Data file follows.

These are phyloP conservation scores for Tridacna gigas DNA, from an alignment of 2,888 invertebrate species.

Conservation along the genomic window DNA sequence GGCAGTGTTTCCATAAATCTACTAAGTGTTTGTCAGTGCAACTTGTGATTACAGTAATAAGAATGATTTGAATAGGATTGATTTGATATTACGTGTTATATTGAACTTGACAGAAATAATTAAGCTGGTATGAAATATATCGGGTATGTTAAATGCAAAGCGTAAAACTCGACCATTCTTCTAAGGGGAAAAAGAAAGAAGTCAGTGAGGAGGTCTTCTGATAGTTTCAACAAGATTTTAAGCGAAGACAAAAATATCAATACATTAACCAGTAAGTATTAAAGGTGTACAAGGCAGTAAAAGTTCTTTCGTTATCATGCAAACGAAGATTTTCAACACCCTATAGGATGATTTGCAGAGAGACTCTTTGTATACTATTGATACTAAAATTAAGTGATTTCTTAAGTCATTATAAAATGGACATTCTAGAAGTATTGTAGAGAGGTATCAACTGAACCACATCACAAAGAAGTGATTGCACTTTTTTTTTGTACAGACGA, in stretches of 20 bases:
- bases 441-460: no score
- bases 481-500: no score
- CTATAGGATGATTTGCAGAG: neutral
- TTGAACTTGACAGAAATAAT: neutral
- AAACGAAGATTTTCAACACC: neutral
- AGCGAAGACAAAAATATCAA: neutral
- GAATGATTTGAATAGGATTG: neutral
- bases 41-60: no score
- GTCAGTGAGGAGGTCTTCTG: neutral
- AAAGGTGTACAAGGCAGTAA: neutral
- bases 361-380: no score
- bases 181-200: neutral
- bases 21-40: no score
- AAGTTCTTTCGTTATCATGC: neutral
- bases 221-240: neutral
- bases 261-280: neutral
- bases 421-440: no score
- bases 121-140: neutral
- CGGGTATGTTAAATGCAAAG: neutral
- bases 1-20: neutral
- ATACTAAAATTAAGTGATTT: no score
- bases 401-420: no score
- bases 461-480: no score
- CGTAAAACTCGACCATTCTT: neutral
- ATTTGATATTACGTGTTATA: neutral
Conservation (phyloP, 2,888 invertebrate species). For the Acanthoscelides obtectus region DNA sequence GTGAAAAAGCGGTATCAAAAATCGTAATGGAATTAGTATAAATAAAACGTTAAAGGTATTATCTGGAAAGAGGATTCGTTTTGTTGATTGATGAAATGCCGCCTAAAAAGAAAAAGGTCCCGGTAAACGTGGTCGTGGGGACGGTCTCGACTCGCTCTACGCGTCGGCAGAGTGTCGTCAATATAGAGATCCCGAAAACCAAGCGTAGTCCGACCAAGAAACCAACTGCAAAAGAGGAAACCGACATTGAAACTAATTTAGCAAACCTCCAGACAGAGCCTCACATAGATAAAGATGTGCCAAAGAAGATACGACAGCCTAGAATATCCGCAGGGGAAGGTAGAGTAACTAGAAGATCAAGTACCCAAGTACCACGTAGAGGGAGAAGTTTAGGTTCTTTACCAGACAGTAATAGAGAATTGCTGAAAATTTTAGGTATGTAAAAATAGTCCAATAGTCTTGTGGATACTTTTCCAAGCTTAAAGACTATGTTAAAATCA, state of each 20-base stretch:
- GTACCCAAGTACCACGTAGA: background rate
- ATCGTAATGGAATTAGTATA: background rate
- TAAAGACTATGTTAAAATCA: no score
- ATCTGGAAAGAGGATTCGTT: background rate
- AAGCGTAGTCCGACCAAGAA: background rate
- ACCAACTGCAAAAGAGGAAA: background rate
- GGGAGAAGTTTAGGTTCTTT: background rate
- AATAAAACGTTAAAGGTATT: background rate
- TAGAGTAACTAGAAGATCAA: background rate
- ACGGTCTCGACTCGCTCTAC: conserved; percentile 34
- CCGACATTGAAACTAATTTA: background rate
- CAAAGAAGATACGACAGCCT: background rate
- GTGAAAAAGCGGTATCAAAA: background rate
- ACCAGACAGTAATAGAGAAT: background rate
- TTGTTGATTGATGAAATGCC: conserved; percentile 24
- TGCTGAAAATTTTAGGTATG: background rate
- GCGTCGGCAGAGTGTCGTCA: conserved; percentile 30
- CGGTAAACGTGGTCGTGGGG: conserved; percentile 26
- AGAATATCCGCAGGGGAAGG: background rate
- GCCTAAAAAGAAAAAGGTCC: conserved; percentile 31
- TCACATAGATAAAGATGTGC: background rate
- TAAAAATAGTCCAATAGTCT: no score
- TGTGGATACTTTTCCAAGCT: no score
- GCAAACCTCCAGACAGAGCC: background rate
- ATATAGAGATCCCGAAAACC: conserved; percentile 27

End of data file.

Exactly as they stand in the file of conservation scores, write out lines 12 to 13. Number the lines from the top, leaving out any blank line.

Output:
- AAAGGTGTACAAGGCAGTAA: neutral
- bases 361-380: no score